Upon closer examination, none of these points proves a creation hierarchy of man over woman; in fact these very points serve to establish the functional equality, without hierarchy, between man and woman in creation. (1) In the narrative flow of Genesis 2, woman is created last as the climax, the crowning work of creation. (2) Her creation from Adam’s “rib” (literally “side”), not from his head (to dominate) or foot (to be ruled over), does not indicate her derived and thus subordinate role, but rather that she is “to stand by his side as an equal” (Gen 2:21-22; PP 46).
(3) God speaks to Adam as the one-time “head of the human family” (6T 236), “the father and representative of the whole human family” (PP 48). Adam’s personal name, ’adam, never again held by another named individual in Scripture, is the same word as “humankind”. This representative (not hierarchical) headship of the “first Adam” (1 Cor 15:45) was usurped by Satan (John 12:31) and was restored by the second (“last”) Adam (1 Cor 15:45). It does not serve to model male headship in general.
(4) The woman was created as man’s ‘ezer kenegdo (“helper comparable to him,” Genesis 2:18 NKJV), which in the original does not denote a subordinate helper or assistant; elsewhere in Scripture it is most often God Himself who is called ‘ezer (“helper”): Exod 18:4; Deut 33:7, 26; Ps 33:20; 70:5; 115:9, 10, 11. The word kenegdo in Gen 2:18 means no less than an equal counterpart, a “partner” (Gen 2:18, 22 NRSV).
(5) Finally, contrary to common assumption, Adam does not name the woman (and thereby exercise authority over her) before the Fall in Genesis 2:23. The “divine passives” in this verse imply in Hebrew thought that the designation “woman” comes from God, not from man. Adam does not name Eve till after the Fall (Gen 3:20), and even this “naming” does not exercise headship, but predicts the role of Eve as the mother of all living climaxing ultimately in her Messianic seed.In short, Genesis 2, like Genesis 1, contains no creation order subordinating woman to man or restricting her from entering into full and equal participation with man in any ministry to which God may call her. Genesis 1-2 present Adam and Eve as fully equal, both ontologically (in worth before God) and functionally (in their egalitarian partnership without hierarchy).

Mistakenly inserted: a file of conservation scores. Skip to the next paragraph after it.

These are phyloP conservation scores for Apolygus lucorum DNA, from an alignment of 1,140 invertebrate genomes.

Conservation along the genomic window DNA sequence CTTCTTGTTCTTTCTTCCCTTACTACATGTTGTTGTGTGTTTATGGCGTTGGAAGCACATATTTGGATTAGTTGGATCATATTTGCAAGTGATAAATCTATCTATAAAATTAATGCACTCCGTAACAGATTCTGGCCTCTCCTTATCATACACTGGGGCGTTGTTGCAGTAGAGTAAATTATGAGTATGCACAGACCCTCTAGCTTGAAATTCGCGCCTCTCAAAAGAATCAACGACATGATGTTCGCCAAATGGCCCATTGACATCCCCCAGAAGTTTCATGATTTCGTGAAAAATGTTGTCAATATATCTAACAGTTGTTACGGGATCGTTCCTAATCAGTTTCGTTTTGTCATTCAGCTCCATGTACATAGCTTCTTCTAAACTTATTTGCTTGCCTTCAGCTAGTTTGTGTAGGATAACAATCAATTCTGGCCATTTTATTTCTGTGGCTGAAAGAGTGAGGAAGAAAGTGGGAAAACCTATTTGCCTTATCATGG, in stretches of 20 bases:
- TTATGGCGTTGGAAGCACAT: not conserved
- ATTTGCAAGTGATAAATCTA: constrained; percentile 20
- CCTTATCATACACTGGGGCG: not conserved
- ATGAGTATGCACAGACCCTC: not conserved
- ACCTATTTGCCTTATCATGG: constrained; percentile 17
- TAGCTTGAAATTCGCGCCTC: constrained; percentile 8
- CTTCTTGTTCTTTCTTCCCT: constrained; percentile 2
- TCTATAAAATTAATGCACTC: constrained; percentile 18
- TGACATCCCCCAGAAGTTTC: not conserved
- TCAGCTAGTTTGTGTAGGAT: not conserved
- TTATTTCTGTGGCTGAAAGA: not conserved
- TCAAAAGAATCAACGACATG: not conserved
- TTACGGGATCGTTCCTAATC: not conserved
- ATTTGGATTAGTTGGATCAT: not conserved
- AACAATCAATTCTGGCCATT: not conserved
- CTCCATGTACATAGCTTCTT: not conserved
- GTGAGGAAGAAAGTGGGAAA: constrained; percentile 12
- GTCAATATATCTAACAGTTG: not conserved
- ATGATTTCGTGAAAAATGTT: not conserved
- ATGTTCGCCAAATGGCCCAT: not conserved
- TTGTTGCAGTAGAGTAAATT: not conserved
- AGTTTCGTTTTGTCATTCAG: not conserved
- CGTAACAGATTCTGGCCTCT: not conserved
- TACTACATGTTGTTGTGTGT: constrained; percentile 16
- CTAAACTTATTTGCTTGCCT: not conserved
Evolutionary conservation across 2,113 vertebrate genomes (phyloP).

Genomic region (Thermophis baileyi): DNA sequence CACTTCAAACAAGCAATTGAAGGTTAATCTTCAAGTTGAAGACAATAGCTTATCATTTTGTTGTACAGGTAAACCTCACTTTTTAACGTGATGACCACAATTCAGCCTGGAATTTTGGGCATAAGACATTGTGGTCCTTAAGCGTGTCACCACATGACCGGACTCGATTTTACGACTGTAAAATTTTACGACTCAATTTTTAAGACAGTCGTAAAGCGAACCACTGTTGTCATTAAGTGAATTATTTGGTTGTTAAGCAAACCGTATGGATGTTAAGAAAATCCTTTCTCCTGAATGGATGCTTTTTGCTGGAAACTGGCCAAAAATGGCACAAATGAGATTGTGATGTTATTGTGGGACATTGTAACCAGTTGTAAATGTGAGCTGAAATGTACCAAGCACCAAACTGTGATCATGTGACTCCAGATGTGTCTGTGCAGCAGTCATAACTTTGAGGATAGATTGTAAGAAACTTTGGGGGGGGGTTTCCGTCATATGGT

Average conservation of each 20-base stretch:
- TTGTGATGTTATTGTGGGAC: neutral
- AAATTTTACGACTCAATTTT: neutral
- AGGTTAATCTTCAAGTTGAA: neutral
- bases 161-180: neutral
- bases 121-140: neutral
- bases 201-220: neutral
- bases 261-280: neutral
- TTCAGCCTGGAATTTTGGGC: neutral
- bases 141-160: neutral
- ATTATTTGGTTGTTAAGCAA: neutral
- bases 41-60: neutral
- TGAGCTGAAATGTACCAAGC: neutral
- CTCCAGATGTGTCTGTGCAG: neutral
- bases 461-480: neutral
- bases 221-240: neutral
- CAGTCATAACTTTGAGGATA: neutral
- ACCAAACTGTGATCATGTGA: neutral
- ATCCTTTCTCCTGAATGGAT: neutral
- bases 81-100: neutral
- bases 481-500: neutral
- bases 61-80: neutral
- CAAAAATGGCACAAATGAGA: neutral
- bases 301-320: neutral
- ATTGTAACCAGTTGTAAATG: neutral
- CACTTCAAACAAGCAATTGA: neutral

For further detailed analysis, see Richard M. Davidson, Flame of Yahweh: Sexuality in the Old Testament (Peabody, Mass.: Hendrickson, 2007), 24-35; idem, “Headship, Submission, and Equality in Scripture,” in Women in Ministry (ed. Nancy Vyhmeister; Berrien Springs, Mich.: Andrews University Press, 1998), 260-264.
 For discussion of the various aspects of what the “image of God” includes, see Richard M. Davidson, “Biblical Anthropology and the Old Testament” (Third International Bible Conference, Jerusalem, Israel, June 16, 2012), 2-18.
 Gerhard Hasel, “The Meaning of ‘Let Us’ in Gen 1:26,” AUSS 13 (1975): 58–66; the quotation is from p. 64.
 Jiří Moskala, “Toward Trinitarian Thinking in the Hebrew Scriptures,” JATS 21 (2010): 258; see his critique of the various other views, 249–259.
 Hasel, “The Meaning of ‘Let Us,” 65.
 Some have taken Ellen White’s statement that the Eve was “to be loved and protected by him [Adam]” (Patriarchs and Prophets, 46) as indicating male hierarchical headship, but protection here implies greater physical strength, not hierarchy! A government leader’s body guards are protectors, but that does not make the leader subordinate to them.
 See Jacques Doukhan, The Genesis Creation Story (Berrien Springs, Mich.: Andrews University Press, 1978), 46-47.